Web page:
dubious origins of the "criteria" and "weighting factors"
The weighting factor values themselves are surely subject to question (#). Not only are there probably too many in some areas (#) (like impacts on tourism and construction inconvenience), there are probably too few in others (#). On the criteria side, there is no penalty or reward for eliminating or adding off-street parking capacity, for instance, and no consideration of the impact of scrambling up the northern terminus of "I-66" at the Whitehurst (this is the continuing "freeway" on the east side of the Kennedy Center).
Even more egregious, there appears to be no consideration of the impact of a surface-level K Street intersection with the major north/south arterial Rock Creek Parkway, which carries four lanes south in the morning rush, and four lanes north in the afternoon rush. While the "tunnel options" may eliminate this problem, the "no tunnel" options appear further degraded. This shown on the clumsy marked-up aerial photo below. The magenta line is the Rock Creek Parkway, a major arterial to and from downtown DC. It runs under M Street (pink), Pennsylvania Ave (green), K Street Orange), just before it ducks under the Whitehurst Freeway (yellow). The light blue feeder ramps are the northern end of I-66, running behind the Kennedy Center (to the south). The black dotted line is the "missing link" between M Street (one- way west) and the Whitehurst. The jumble of parkways and major streets was first addressed by NARPAC in its (generally favorable) critique of the "urban deck" over I-66, proposed some time ago to re-connect downtown and the Kennedy Center.
It is not easy for NARPAC to reconstruct the basis for the relative weighting factors. There appear to have been two different potential sources of rankings, although they are quite obfuscated in the consultant's report. The first is a summary of the 163 verbal and written questions on 17 topics stemming from the three April public meetings. The second is apparently some later polls (including April 30th and May 7th inputs) in which a maximum of 112 respondents (probably closer to 40) indicated which of 17 (quite different) proposed "evaluation criteria" were of some level of importance. Both the criteria and the scoring are significantly different for the two: the former topics being picked by the comments from local community meetings, the latter responding to study-picked topics.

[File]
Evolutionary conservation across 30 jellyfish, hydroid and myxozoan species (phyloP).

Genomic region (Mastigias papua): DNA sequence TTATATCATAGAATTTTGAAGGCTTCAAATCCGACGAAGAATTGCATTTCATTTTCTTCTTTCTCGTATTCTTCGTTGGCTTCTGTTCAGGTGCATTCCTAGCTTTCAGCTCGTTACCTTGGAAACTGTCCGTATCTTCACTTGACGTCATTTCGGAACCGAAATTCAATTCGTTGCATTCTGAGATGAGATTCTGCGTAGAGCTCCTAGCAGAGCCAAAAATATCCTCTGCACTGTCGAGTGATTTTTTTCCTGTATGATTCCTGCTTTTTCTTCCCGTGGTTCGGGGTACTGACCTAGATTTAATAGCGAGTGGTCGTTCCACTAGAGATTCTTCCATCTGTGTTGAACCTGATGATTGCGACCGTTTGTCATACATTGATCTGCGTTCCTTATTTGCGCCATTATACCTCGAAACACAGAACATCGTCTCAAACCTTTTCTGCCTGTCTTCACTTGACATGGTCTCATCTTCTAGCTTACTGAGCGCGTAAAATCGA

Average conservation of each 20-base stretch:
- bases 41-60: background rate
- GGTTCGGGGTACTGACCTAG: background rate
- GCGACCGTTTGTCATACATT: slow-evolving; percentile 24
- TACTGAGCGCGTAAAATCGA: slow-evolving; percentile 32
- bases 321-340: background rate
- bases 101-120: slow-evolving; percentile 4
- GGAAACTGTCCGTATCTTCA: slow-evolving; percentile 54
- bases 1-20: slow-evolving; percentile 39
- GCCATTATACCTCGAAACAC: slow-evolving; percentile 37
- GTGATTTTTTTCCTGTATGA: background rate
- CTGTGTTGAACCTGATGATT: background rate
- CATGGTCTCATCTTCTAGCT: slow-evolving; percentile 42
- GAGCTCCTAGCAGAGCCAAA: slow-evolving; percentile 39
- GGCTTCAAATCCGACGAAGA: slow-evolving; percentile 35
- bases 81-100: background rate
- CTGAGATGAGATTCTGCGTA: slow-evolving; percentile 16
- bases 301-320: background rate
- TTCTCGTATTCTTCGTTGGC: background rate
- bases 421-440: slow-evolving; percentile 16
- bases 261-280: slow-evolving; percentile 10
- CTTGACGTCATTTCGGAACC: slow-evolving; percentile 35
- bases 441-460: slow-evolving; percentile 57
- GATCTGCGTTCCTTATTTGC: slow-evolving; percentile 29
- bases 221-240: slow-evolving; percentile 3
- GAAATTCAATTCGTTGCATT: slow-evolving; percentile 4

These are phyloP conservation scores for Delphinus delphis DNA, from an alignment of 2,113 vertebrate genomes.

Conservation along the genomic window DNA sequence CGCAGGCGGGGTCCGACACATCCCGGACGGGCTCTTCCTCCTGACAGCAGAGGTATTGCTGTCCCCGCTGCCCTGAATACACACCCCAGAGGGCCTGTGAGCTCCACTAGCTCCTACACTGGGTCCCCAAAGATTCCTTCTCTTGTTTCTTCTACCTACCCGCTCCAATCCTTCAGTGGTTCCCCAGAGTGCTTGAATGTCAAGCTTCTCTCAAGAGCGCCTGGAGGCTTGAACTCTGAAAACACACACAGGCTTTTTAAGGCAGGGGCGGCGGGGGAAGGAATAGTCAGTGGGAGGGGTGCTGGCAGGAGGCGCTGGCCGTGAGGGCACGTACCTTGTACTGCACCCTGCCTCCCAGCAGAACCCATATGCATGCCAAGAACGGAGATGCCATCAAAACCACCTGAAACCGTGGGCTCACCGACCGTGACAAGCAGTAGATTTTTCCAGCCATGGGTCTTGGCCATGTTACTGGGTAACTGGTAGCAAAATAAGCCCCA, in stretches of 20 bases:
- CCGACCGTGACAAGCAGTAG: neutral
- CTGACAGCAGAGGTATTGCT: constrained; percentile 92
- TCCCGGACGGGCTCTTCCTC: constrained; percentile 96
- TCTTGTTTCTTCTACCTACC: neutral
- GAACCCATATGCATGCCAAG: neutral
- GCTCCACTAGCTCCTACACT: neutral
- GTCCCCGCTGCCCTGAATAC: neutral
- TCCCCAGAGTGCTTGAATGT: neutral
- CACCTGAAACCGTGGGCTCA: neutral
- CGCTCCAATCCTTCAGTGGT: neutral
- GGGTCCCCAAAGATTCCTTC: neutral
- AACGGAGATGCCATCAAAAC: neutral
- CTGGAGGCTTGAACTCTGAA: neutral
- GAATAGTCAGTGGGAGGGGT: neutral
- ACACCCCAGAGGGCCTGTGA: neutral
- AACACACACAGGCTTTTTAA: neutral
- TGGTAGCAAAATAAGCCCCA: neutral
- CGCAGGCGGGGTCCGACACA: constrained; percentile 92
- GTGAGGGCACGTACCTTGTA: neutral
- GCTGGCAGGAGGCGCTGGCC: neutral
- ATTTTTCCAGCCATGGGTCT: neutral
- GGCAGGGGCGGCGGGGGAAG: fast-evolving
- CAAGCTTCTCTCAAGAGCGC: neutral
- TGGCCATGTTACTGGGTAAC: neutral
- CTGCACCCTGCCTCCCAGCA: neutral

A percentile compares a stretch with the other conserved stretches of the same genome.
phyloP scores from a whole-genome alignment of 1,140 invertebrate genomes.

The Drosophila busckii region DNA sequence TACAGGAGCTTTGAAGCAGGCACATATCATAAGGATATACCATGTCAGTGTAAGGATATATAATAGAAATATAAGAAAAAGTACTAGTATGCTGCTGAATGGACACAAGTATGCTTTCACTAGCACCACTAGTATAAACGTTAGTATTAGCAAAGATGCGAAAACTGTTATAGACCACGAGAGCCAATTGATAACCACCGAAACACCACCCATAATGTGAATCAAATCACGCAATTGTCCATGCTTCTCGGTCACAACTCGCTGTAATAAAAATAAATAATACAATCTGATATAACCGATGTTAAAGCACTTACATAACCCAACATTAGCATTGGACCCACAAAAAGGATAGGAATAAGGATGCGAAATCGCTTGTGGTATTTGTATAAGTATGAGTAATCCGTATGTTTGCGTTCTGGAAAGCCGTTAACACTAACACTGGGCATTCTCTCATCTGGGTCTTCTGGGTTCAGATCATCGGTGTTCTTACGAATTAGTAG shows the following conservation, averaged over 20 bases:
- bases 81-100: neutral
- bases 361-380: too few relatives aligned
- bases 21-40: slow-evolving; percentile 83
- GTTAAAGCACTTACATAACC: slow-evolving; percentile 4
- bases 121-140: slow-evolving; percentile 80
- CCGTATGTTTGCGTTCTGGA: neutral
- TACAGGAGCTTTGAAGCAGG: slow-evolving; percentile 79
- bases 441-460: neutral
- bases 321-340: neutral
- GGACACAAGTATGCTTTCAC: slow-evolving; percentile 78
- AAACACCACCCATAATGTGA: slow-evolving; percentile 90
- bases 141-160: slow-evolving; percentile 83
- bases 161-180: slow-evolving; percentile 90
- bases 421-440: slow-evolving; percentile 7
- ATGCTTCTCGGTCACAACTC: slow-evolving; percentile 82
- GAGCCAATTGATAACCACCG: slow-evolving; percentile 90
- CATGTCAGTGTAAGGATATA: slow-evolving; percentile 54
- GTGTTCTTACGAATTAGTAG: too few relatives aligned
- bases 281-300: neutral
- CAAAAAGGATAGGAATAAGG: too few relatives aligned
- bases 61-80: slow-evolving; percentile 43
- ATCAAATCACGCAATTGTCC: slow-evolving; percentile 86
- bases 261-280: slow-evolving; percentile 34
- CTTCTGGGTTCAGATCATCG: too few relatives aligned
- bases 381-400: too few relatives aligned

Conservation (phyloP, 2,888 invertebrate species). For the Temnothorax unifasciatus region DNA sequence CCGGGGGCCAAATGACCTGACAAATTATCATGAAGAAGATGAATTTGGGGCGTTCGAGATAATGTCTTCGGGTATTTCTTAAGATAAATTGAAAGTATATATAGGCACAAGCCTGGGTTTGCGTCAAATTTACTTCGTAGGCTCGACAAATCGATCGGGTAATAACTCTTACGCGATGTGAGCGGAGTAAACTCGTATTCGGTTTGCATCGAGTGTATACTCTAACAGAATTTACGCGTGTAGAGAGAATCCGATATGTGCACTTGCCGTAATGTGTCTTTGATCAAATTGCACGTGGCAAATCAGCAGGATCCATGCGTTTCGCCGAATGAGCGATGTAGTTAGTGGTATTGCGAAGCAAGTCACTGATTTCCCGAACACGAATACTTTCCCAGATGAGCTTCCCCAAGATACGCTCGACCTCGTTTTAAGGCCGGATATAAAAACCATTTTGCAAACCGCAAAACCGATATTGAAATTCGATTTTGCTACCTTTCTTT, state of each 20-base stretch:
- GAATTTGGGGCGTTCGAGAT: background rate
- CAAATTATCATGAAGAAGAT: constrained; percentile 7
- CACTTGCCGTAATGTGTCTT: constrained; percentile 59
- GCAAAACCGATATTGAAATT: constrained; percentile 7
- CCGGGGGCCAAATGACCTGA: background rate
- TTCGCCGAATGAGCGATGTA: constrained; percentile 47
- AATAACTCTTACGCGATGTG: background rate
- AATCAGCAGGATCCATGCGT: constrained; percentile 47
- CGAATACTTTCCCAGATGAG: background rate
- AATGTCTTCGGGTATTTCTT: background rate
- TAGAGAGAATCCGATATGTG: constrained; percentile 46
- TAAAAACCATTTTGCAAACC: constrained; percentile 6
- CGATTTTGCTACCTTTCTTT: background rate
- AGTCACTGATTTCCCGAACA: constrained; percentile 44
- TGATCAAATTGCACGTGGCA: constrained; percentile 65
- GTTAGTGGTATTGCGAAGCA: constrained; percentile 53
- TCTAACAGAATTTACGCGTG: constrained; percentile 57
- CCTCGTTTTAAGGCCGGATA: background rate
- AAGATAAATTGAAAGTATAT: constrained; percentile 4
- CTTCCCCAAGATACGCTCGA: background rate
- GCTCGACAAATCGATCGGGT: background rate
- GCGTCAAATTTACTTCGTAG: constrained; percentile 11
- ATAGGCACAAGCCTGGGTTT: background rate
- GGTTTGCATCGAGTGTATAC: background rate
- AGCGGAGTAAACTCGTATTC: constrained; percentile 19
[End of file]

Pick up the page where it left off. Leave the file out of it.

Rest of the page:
The former set is of marginal value because almost half of the comments were neutral ("did you consider 'x'?"). Among the rest, there was a 3:1 bias towards leaving the freeway as it is ("why ever would you do 'y'?"). (At The Hearing, DDoT officials asserted they had never taken a simple yes/no poll of whether to take down the freeway!) The latter set adds new items, leaves out some from the original group, and asked participants to add "dots" to a large chart indicating which criteria were of "high", "medium" or "low" importance. These were subsequently converted to numerical sums, with 3 points for "high", 2 for "Medium" and 1 for "Low" priorities or weightings. This approach is dubious at best. First, there was no attempt to poll for relative importance on the larger number of earlier comments.. In the April (7/26/27) comments, 37 of the 163 comments dealt with the impact of traffic, and 10 dealt with walker/bikers. In the April/May summary polls 40 respondents said traffic impact was of some importance (high, medium or low), while 35 also said that improving walker/biker access to Georgetown shops and the waterfront was important. These differences are very real, and neither one represents a valid basis for choosing deconstruction alternatives.